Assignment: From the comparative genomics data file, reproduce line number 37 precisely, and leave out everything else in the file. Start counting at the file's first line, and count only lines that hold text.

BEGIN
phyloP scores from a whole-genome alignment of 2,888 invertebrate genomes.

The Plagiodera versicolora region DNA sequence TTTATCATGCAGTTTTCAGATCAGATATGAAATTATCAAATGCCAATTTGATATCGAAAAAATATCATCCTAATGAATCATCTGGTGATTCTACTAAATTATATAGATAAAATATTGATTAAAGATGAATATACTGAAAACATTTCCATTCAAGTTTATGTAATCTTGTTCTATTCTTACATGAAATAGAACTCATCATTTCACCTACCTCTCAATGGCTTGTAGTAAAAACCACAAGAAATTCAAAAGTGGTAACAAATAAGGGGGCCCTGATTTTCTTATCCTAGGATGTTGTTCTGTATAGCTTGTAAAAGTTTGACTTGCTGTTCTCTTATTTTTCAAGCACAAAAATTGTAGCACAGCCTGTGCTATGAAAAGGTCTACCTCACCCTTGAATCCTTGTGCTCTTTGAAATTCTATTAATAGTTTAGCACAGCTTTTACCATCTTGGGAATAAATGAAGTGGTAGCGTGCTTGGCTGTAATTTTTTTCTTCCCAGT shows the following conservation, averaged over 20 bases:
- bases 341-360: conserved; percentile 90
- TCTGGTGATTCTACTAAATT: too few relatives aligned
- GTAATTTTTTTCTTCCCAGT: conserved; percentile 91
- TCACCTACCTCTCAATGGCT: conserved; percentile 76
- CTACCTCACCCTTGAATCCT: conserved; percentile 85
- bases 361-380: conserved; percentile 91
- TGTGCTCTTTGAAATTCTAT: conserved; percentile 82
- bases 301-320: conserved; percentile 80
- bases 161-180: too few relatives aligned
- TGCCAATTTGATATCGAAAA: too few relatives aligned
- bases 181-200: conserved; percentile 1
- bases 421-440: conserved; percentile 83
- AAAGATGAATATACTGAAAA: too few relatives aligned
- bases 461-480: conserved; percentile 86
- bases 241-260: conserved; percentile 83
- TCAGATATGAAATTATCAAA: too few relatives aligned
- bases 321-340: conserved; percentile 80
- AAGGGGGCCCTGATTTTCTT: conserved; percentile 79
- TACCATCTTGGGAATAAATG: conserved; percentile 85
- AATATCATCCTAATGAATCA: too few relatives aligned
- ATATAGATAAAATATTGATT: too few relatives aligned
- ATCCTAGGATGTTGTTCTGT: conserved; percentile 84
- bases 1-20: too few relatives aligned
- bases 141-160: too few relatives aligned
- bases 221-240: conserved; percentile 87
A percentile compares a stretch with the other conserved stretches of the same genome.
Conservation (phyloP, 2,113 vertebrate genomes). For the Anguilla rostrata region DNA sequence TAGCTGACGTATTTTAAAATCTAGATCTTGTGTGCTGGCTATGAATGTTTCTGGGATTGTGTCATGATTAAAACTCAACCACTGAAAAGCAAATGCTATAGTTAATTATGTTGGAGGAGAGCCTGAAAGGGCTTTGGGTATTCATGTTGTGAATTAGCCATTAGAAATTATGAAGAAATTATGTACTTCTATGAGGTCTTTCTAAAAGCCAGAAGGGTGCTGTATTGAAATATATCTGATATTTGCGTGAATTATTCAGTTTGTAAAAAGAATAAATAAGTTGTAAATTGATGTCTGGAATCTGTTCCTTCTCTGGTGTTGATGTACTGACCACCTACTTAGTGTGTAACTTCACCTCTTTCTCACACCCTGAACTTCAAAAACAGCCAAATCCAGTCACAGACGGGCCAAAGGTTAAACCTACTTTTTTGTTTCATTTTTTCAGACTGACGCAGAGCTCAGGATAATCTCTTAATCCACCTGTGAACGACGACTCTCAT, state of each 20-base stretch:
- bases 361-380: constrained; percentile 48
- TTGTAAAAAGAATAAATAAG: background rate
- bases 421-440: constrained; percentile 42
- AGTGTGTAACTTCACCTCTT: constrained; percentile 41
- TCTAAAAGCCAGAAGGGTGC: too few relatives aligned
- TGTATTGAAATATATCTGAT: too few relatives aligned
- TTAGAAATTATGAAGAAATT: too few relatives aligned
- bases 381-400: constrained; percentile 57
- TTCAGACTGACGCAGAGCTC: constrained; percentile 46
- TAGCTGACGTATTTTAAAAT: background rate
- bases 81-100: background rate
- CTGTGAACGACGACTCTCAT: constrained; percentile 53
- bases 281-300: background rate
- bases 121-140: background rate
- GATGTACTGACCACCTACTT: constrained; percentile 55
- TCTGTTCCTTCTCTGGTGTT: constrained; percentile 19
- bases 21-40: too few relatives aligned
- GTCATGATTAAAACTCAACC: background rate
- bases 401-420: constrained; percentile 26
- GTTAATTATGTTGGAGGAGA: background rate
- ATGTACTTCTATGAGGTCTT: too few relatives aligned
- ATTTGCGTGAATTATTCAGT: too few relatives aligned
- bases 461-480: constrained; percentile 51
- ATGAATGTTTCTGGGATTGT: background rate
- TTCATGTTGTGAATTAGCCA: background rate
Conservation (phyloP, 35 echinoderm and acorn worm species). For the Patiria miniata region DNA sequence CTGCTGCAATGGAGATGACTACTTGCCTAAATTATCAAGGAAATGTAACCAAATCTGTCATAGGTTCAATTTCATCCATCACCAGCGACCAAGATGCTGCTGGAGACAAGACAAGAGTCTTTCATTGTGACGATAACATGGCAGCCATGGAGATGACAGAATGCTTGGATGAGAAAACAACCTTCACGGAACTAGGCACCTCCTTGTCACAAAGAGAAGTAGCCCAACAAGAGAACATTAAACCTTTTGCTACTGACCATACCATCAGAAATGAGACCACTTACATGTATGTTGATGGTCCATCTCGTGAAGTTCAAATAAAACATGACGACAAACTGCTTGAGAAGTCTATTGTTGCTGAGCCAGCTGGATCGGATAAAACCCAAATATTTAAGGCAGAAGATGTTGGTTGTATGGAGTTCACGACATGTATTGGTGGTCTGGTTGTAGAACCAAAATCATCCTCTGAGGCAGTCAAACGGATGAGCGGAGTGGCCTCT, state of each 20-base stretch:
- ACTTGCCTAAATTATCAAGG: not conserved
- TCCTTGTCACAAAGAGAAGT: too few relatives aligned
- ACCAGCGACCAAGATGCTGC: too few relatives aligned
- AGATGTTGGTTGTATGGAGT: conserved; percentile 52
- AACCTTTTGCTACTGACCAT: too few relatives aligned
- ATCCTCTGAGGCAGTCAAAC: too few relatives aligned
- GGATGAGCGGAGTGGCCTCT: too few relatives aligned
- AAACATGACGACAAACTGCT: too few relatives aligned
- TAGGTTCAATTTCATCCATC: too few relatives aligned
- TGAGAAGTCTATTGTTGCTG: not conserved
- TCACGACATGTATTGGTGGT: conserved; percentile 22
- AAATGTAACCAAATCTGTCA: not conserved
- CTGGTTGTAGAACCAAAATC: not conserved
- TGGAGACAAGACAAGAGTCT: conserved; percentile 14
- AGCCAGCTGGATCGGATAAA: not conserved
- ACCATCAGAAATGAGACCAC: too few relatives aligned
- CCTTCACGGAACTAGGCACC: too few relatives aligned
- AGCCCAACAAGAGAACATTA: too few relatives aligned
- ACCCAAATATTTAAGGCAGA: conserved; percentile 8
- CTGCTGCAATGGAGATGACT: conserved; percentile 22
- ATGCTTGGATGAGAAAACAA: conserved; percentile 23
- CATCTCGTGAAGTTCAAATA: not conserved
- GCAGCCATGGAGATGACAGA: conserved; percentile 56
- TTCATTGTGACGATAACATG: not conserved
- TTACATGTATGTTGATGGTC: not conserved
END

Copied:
- bases 381-400: constrained; percentile 57